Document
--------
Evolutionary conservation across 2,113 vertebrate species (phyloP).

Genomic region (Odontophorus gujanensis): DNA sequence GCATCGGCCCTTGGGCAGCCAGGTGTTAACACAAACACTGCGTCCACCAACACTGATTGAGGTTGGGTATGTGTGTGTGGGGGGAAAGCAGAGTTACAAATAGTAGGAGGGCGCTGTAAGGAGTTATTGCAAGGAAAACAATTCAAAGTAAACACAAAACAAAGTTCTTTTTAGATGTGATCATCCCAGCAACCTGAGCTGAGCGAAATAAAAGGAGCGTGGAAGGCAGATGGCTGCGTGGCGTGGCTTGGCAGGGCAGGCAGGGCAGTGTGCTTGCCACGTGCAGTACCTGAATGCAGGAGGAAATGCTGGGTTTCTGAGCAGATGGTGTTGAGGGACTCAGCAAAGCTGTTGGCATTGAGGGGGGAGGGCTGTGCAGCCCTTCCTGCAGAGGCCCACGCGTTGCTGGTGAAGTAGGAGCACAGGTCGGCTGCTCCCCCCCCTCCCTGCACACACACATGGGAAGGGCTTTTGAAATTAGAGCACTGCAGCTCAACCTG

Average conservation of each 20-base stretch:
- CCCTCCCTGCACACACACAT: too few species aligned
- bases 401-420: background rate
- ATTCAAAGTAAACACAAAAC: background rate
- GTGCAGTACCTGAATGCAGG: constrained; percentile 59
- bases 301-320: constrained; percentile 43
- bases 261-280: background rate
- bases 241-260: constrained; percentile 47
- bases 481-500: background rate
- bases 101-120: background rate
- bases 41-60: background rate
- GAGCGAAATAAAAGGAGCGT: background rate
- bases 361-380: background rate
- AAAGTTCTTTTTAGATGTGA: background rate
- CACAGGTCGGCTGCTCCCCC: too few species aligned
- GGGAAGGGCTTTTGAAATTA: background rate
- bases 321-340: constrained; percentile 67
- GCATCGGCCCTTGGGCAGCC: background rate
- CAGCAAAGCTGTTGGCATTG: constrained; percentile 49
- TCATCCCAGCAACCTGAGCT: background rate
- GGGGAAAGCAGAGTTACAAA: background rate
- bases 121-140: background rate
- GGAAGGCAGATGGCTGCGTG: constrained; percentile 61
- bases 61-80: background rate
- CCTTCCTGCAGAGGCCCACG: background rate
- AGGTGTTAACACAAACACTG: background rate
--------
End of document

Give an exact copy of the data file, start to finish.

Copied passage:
Evolutionary conservation across 2,113 vertebrate species (phyloP).

Genomic region (Odontophorus gujanensis): DNA sequence GCATCGGCCCTTGGGCAGCCAGGTGTTAACACAAACACTGCGTCCACCAACACTGATTGAGGTTGGGTATGTGTGTGTGGGGGGAAAGCAGAGTTACAAATAGTAGGAGGGCGCTGTAAGGAGTTATTGCAAGGAAAACAATTCAAAGTAAACACAAAACAAAGTTCTTTTTAGATGTGATCATCCCAGCAACCTGAGCTGAGCGAAATAAAAGGAGCGTGGAAGGCAGATGGCTGCGTGGCGTGGCTTGGCAGGGCAGGCAGGGCAGTGTGCTTGCCACGTGCAGTACCTGAATGCAGGAGGAAATGCTGGGTTTCTGAGCAGATGGTGTTGAGGGACTCAGCAAAGCTGTTGGCATTGAGGGGGGAGGGCTGTGCAGCCCTTCCTGCAGAGGCCCACGCGTTGCTGGTGAAGTAGGAGCACAGGTCGGCTGCTCCCCCCCCTCCCTGCACACACACATGGGAAGGGCTTTTGAAATTAGAGCACTGCAGCTCAACCTG

Average conservation of each 20-base stretch:
- CCCTCCCTGCACACACACAT: too few species aligned
- bases 401-420: background rate
- ATTCAAAGTAAACACAAAAC: background rate
- GTGCAGTACCTGAATGCAGG: constrained; percentile 59
- bases 301-320: constrained; percentile 43
- bases 261-280: background rate
- bases 241-260: constrained; percentile 47
- bases 481-500: background rate
- bases 101-120: background rate
- bases 41-60: background rate
- GAGCGAAATAAAAGGAGCGT: background rate
- bases 361-380: background rate
- AAAGTTCTTTTTAGATGTGA: background rate
- CACAGGTCGGCTGCTCCCCC: too few species aligned
- GGGAAGGGCTTTTGAAATTA: background rate
- bases 321-340: constrained; percentile 67
- GCATCGGCCCTTGGGCAGCC: background rate
- CAGCAAAGCTGTTGGCATTG: constrained; percentile 49
- TCATCCCAGCAACCTGAGCT: background rate
- GGGGAAAGCAGAGTTACAAA: background rate
- bases 121-140: background rate
- GGAAGGCAGATGGCTGCGTG: constrained; percentile 61
- bases 61-80: background rate
- CCTTCCTGCAGAGGCCCACG: background rate
- AGGTGTTAACACAAACACTG: background rate